On May 16, four years after issuing a proposed rule, the FAR Council issued a final cybersecurity-related rule that reaches deep into the supply chain and is applicable to virtually all government contractors and subcontractors. The rule establishes a new FAR subpart 4.19 and a clause 52.204-21, both of which are entitled “Basic Safeguarding of Covered Contractor Information Systems.” The rule is effective for solicitations issued on or after June 15, 2016. A copy is available here.
The rule imposes safeguarding requirements for contractor information systems, as opposed to specific types of information maintained by government contractors, (which had been the focus of the proposed rule). It is meant to be broad in scope and to supplement, rather than supersede, other cybersecurity requirements that may be applicable to government contractors, such as the DFARS clause at 252.204-7012 on safeguarding and reporting breaches of covered defense information which took effect (and was amended several times) last year. The new FAR clause is required to be included in contracts and subcontracts at all tiers, including contracts and subcontracts for commercial items (except COTS items), where the contractor or subcontractor may have Federal contract information in or transiting through its information system. The clause effectively sets baseline standards for protecting non-public information relating to US government contracts. Indeed, the rule’s preamble states that its requirements are steps that “prudent” businesses would take irrespective of whether there was a FAR clause containing such requirements. The drafters recognize that the rule is a building block in an evolving set of cyber-related rules (including more stringent rules regarding controlled unclassified information and classified information) and expect the requirements to be the “floor” rather than the ceiling for government contractors.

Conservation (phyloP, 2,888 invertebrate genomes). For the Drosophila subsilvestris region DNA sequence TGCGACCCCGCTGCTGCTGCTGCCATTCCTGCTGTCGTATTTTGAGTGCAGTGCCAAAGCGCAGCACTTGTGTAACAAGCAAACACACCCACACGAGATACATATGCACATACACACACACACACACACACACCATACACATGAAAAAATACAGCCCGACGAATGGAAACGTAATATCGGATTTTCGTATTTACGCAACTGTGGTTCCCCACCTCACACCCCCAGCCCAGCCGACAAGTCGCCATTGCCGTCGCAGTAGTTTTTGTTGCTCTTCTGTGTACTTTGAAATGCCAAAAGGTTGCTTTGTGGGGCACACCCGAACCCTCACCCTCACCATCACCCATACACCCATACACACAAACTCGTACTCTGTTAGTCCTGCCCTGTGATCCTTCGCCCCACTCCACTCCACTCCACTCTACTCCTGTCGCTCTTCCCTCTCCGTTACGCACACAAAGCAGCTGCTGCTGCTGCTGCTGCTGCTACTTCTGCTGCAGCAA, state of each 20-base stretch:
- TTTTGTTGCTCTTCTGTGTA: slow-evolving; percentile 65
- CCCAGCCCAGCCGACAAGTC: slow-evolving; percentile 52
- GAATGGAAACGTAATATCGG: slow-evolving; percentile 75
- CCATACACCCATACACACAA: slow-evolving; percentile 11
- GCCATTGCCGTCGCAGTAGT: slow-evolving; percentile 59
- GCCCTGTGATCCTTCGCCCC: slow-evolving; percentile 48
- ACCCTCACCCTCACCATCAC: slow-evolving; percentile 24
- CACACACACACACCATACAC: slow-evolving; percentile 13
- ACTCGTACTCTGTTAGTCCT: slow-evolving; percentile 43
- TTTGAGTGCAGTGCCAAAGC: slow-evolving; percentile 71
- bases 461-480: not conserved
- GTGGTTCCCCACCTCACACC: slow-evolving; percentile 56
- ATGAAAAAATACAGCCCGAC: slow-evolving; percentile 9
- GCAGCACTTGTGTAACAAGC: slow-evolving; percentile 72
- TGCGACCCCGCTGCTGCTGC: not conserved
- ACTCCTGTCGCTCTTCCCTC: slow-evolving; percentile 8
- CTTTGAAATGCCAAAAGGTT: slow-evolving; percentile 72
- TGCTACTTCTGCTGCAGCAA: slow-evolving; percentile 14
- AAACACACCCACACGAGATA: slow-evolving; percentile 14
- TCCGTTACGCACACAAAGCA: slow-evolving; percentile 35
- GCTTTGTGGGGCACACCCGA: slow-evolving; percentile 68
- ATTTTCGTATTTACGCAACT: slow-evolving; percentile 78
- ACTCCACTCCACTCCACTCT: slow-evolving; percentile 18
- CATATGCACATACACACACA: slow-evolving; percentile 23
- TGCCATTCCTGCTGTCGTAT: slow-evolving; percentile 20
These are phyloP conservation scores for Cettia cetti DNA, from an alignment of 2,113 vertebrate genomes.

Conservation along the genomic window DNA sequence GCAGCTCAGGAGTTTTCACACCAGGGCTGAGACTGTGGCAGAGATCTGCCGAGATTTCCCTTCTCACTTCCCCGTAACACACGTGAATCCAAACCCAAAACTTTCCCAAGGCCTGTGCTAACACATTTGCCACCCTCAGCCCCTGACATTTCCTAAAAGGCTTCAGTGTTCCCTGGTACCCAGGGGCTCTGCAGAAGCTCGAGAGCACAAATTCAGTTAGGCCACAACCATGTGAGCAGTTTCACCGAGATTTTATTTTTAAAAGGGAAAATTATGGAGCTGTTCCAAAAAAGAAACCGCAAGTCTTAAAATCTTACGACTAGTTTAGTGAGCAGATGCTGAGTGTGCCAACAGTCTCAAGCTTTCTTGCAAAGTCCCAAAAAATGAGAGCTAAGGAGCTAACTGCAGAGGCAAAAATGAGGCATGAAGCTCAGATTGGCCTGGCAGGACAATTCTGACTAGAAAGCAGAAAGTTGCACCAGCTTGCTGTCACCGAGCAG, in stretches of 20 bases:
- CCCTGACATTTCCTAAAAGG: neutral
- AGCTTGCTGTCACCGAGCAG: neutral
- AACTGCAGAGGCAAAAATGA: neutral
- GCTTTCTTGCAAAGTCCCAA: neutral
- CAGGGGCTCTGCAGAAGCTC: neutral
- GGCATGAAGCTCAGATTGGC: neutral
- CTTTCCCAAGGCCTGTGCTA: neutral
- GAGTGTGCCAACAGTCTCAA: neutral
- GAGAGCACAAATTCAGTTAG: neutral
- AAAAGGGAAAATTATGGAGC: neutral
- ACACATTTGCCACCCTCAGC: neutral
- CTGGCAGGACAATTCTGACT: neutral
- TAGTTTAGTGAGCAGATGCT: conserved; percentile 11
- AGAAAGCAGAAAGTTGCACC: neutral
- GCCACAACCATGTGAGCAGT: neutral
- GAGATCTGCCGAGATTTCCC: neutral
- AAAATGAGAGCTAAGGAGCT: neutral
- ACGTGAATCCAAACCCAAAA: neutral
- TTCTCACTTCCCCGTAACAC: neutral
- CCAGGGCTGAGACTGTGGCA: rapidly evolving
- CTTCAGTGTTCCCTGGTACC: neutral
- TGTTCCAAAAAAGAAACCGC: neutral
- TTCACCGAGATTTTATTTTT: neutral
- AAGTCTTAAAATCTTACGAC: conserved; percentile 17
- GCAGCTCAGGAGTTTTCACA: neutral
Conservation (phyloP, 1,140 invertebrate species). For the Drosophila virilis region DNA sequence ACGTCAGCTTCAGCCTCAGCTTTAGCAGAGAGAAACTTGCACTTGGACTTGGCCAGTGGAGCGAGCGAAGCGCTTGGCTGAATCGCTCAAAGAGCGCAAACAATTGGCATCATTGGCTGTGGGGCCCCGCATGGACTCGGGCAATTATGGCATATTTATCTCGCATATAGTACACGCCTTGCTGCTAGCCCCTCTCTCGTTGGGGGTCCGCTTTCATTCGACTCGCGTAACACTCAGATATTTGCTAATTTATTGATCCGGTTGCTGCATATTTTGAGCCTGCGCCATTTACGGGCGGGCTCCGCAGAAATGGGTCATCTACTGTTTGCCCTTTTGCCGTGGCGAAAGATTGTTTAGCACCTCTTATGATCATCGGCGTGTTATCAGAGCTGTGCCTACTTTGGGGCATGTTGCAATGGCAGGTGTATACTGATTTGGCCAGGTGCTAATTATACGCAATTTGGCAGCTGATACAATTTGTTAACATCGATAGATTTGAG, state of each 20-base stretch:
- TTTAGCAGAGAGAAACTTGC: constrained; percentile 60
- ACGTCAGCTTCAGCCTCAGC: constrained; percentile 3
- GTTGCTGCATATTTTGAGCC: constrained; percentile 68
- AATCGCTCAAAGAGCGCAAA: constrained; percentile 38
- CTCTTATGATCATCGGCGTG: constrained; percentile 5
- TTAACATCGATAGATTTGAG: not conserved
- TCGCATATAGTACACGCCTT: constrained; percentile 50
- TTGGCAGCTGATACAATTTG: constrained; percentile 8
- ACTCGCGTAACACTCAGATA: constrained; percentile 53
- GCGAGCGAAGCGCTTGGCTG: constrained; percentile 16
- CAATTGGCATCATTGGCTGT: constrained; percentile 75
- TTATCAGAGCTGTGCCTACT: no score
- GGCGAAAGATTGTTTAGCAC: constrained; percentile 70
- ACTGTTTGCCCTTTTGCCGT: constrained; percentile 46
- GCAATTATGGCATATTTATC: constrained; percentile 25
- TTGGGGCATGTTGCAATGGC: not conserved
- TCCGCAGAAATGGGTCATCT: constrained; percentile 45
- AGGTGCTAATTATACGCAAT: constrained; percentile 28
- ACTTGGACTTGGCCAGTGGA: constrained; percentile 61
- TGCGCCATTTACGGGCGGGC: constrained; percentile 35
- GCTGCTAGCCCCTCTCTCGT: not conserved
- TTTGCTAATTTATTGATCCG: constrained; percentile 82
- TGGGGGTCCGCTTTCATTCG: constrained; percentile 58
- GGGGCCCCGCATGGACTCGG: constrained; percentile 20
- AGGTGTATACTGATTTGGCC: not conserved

The final rule includes several key definitions, including:
Federal contract information is defined as “information, not intended for public release, that is provided by or generated for the Government under a contract to develop or deliver a product or service to the Government, but not including information provided by the Government to the public (such as that on public websites) or simple transactional information, such as that necessary to process payments.”
Information is defined as “any communication or representation of knowledge such as facts, data or opinions in any medium or form, including textual, numerical, graphic, cartographic, narrative, or audiovisual.”
Information system is defined as “a discrete set of information resources organized for the collection, processing, maintenance, use, sharing or disposition of information.”
Although the rule does not impose a specific reporting requirements for breaches (as does the DFARS rule mentioned above), it does impose 15 mandatory security controls applicable to contractor and subcontractor information systems. These controls are drawn from NIST SP 800-171, which contains the full set of 100+ standards that the DFARS rule (as amended) requires covered defense contractors to implement by the end of 2017. The 15 requirements specified by the FAR rule are as follows: